"Murray said, 'I don't trust anybody's nostalgia but my own. Nostalgia is a product of dissatisfaction and rage. It's a settling of grievances between the present and the past...War is the form nostalgia takes when men are hard-pressed to say something good about their country.'"
from White Noise by Don Dellilo.
Nostalgia is never ending. Lord Baden Powell founded the Boy Scouts at the turn of the century in order to return boys to the notion of chivalry and honor. We look now back to the turn of the century Boy Scout movement as a golden age, a halcyon era of small towns and good will, a million boys walking a million grandmas across the street. But Lord Baden Powell saw a generation of profligate delinquents riding bicycles too fast, wasting their youth watching motion pictures and reading cheap dime novels. He saw a wasted generation, lost to lust and gambling and vice.
He saw, in short, what every waning generation sees in "the youth of today."
He saw his own regret, his own sorrow, his own misspent life. He saw, in their fresh and eager faces, a grinning skull. And so he dressed them in little brown uniforms and took them on hikes in the countryside. They wore felt hats, knickers, socks with tassels, scarves. They carried little tin mess kits and pocket knives with carved wooden handles. He wrote guide books and rule books. "Cooking Fires in Wet Weather" "Orienteering for Beginners" "Fly Fishing in Four Lessons." And along with the scouting craze came a host of "Boy's Own" books: The Boy's Own Book of Pirate Tales. The Boy's Own Book of Chivalry. The Boy's Own Book of Science Experiments. The Boy's Own Book of Adventure.
Boy's with pluck and good will at heart who stopped crimes, survived jungle excursions, assisted great knights on the fields of Agincourt. Boy's who never existed, but whose stories inspired a generation of parents to dress their little sons up like tin soldiers to be set safe and secure on the mantle piece.
Stories which inspired a million men to sign up for the service in 1916.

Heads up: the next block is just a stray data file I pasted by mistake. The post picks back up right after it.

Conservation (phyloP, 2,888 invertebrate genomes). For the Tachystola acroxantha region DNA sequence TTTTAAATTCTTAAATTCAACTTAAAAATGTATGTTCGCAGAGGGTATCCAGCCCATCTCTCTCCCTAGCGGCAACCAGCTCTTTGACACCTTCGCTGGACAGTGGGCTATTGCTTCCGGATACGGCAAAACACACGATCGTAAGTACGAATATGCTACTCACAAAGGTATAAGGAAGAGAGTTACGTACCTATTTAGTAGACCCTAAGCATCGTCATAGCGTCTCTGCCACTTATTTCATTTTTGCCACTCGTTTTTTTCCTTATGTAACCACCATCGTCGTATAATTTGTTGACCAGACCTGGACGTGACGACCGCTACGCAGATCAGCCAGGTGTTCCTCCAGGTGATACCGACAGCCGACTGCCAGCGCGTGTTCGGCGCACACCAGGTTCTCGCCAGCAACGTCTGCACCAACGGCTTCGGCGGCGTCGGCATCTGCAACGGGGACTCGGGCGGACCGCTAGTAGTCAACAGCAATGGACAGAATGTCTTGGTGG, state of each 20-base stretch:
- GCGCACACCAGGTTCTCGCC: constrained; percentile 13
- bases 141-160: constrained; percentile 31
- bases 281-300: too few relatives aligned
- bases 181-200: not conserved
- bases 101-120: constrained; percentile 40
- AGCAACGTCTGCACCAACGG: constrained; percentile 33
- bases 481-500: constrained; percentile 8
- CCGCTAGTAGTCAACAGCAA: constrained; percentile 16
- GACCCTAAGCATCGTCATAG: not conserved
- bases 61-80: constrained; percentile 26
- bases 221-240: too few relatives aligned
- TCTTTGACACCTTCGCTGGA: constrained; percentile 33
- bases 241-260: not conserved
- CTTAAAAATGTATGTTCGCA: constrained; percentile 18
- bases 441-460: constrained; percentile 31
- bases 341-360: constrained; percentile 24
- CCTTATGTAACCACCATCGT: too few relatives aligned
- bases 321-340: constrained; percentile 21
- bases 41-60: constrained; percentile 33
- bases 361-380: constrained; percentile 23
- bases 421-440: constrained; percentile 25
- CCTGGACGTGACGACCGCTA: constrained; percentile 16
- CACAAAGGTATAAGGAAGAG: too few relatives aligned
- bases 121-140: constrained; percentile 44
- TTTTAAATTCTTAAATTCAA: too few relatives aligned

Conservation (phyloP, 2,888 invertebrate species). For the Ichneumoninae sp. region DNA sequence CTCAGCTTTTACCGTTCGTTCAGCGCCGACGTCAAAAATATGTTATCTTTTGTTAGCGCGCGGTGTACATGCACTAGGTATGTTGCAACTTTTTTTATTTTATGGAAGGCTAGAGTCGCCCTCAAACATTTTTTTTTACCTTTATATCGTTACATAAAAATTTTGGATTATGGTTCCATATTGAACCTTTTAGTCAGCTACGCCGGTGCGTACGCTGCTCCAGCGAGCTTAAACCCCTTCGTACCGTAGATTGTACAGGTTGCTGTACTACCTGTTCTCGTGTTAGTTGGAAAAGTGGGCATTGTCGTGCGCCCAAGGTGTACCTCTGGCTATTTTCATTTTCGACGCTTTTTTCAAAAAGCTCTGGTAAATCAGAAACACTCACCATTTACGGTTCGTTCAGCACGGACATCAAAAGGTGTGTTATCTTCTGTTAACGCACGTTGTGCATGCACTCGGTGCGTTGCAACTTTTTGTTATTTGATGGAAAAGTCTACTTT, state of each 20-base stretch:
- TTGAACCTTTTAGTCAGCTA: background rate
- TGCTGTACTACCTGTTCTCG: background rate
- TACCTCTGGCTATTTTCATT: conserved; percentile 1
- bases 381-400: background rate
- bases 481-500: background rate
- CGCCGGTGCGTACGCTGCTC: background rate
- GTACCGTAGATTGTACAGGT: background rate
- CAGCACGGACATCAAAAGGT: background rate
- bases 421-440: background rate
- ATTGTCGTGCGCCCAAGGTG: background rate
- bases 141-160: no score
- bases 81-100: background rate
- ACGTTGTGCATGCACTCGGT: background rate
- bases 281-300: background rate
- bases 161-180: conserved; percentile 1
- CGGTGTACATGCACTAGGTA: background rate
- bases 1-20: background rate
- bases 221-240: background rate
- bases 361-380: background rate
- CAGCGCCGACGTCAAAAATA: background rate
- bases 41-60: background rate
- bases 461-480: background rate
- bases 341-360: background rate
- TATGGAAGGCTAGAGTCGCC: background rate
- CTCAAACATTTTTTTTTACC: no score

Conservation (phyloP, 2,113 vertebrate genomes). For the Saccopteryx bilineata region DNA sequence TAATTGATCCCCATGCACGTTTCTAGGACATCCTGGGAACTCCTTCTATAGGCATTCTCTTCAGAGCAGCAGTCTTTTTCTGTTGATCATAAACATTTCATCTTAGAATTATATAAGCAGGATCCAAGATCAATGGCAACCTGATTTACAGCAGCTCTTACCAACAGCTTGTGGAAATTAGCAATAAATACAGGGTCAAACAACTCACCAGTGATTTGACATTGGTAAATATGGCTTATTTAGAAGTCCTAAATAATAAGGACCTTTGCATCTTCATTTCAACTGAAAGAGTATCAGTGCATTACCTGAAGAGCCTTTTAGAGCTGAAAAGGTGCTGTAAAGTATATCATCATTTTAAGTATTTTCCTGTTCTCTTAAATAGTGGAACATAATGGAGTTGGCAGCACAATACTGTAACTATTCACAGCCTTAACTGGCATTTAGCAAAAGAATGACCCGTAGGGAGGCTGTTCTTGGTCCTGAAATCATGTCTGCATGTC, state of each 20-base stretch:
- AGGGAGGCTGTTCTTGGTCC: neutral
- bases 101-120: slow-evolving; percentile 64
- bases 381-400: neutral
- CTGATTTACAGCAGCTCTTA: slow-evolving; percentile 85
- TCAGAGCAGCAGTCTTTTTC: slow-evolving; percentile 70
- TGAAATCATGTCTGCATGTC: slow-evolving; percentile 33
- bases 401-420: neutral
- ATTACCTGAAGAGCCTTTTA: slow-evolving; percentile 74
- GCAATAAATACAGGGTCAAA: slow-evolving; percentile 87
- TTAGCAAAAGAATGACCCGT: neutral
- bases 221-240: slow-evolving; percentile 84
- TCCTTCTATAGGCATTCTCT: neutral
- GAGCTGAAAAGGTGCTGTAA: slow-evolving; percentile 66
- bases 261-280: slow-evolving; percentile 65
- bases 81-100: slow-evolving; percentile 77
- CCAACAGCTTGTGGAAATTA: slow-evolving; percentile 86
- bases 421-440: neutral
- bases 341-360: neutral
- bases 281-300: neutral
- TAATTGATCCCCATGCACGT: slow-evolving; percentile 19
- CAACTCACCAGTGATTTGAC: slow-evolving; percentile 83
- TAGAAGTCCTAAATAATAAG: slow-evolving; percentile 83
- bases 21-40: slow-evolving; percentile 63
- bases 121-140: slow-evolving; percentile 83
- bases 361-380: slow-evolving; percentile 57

And the walls of the trenches were fortified with the legs and arms and torsos and heads of scouts from all over Europe. Hitler was a camper in his boyhood. He fought in the trenches with those other fresh faced lads. He marched to the trenches in a great coat, a jaunty hat, a thick handlebar mustache that he was just old enough to have grown. His parents were dead. Most of his siblings were dead. Diptheria, heart diesease, small pox, flu. But the honor of Germany, of the Deutsch people, of the great Kaiser Wilhelm, was at stake in the fields of Europe.
Hemingway drove ambulances behind the lines, carrying stretchers of body parts, of mangled men, of the dead. Harry Truman stalked the trenches in circle glasses and a jacket. Churchill bribed his way to the front where Tolkien had already been sent. Hitler on the other side, a private who missed his mother.
Ernest went mad, shot himself in the head. Churchill gave birth to cold war. Hitler skinned people alive, made shoes and lampshades and soap out of them. Harry Truman had seen the fields of Europe, and he dropped two atomic bombs to prevent it from ever happening again.
And Tolkien, touched like Hemningway, but also in another way, retreated to a green and grassy land of fictitious youth. A land where boys alone, hiking through the forest, camping and making campfires, building tents and canoeing down rivers might, through pluck and determination save the world.
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